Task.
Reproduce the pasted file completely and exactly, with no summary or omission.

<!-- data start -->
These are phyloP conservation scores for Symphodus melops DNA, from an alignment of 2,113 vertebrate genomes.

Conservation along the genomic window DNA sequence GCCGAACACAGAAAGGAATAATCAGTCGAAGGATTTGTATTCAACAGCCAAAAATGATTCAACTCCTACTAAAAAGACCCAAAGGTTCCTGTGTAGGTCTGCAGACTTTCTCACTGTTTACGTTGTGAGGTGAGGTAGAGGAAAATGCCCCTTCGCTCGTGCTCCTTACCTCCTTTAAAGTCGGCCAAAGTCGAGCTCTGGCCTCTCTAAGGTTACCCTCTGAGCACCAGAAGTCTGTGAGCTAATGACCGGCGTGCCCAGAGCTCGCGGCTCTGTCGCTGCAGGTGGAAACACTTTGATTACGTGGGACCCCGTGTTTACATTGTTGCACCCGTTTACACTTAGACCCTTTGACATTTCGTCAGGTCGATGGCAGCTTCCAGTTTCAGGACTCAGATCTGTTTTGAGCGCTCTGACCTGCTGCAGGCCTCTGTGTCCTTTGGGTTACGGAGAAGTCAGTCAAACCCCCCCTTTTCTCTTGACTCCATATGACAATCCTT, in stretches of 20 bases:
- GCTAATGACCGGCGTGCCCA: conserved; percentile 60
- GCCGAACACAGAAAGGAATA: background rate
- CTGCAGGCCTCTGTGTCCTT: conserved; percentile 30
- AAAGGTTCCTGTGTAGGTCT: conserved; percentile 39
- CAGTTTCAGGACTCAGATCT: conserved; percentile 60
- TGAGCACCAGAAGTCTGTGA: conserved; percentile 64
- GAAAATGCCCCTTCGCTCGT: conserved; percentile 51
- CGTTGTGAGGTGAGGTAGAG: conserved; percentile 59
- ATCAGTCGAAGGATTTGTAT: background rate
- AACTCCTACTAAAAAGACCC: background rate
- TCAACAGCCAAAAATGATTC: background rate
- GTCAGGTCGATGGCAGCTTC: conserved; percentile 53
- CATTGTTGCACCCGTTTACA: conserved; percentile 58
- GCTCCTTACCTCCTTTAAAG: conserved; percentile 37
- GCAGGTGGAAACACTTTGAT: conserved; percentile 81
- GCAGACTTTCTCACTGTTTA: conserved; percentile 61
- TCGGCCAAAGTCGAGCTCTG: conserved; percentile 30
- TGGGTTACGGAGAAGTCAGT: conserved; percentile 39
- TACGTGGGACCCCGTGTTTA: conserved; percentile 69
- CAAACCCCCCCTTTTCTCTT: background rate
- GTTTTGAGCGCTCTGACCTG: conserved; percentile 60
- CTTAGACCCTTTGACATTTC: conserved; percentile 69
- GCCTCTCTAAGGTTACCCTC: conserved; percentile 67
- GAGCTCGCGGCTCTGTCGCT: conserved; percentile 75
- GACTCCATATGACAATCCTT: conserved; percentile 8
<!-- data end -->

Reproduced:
These are phyloP conservation scores for Symphodus melops DNA, from an alignment of 2,113 vertebrate genomes.

Conservation along the genomic window DNA sequence GCCGAACACAGAAAGGAATAATCAGTCGAAGGATTTGTATTCAACAGCCAAAAATGATTCAACTCCTACTAAAAAGACCCAAAGGTTCCTGTGTAGGTCTGCAGACTTTCTCACTGTTTACGTTGTGAGGTGAGGTAGAGGAAAATGCCCCTTCGCTCGTGCTCCTTACCTCCTTTAAAGTCGGCCAAAGTCGAGCTCTGGCCTCTCTAAGGTTACCCTCTGAGCACCAGAAGTCTGTGAGCTAATGACCGGCGTGCCCAGAGCTCGCGGCTCTGTCGCTGCAGGTGGAAACACTTTGATTACGTGGGACCCCGTGTTTACATTGTTGCACCCGTTTACACTTAGACCCTTTGACATTTCGTCAGGTCGATGGCAGCTTCCAGTTTCAGGACTCAGATCTGTTTTGAGCGCTCTGACCTGCTGCAGGCCTCTGTGTCCTTTGGGTTACGGAGAAGTCAGTCAAACCCCCCCTTTTCTCTTGACTCCATATGACAATCCTT, in stretches of 20 bases:
- GCTAATGACCGGCGTGCCCA: conserved; percentile 60
- GCCGAACACAGAAAGGAATA: background rate
- CTGCAGGCCTCTGTGTCCTT: conserved; percentile 30
- AAAGGTTCCTGTGTAGGTCT: conserved; percentile 39
- CAGTTTCAGGACTCAGATCT: conserved; percentile 60
- TGAGCACCAGAAGTCTGTGA: conserved; percentile 64
- GAAAATGCCCCTTCGCTCGT: conserved; percentile 51
- CGTTGTGAGGTGAGGTAGAG: conserved; percentile 59
- ATCAGTCGAAGGATTTGTAT: background rate
- AACTCCTACTAAAAAGACCC: background rate
- TCAACAGCCAAAAATGATTC: background rate
- GTCAGGTCGATGGCAGCTTC: conserved; percentile 53
- CATTGTTGCACCCGTTTACA: conserved; percentile 58
- GCTCCTTACCTCCTTTAAAG: conserved; percentile 37
- GCAGGTGGAAACACTTTGAT: conserved; percentile 81
- GCAGACTTTCTCACTGTTTA: conserved; percentile 61
- TCGGCCAAAGTCGAGCTCTG: conserved; percentile 30
- TGGGTTACGGAGAAGTCAGT: conserved; percentile 39
- TACGTGGGACCCCGTGTTTA: conserved; percentile 69
- CAAACCCCCCCTTTTCTCTT: background rate
- GTTTTGAGCGCTCTGACCTG: conserved; percentile 60
- CTTAGACCCTTTGACATTTC: conserved; percentile 69
- GCCTCTCTAAGGTTACCCTC: conserved; percentile 67
- GAGCTCGCGGCTCTGTCGCT: conserved; percentile 75
- GACTCCATATGACAATCCTT: conserved; percentile 8